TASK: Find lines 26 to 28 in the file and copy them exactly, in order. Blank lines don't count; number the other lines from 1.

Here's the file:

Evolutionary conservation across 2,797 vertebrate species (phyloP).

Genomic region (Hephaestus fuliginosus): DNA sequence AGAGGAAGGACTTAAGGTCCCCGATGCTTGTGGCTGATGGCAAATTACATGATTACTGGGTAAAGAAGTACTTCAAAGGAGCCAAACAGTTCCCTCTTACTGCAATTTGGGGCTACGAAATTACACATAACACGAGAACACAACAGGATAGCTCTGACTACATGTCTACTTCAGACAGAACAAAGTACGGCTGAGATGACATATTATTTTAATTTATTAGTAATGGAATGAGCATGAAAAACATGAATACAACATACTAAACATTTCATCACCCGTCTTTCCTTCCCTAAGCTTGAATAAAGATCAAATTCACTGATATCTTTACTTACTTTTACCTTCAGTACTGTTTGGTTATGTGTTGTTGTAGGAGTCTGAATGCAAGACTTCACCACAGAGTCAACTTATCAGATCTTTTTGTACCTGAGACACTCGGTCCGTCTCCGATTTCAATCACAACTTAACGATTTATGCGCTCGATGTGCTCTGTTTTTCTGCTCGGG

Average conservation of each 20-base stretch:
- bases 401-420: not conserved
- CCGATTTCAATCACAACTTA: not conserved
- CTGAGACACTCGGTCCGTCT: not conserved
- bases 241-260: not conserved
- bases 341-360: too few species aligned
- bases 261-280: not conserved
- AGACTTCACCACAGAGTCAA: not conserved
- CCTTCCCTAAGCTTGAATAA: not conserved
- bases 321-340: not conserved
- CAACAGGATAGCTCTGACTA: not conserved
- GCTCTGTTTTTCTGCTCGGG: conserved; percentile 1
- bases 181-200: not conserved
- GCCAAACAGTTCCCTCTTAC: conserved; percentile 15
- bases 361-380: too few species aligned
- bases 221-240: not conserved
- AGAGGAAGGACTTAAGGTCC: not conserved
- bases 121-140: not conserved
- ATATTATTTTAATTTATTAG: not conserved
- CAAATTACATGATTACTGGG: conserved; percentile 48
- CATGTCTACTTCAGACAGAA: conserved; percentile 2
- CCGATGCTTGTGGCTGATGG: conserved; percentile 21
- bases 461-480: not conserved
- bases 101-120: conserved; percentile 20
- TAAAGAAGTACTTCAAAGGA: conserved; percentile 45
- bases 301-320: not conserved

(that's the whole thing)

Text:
- bases 101-120: conserved; percentile 20
- TAAAGAAGTACTTCAAAGGA: conserved; percentile 45
- bases 301-320: not conserved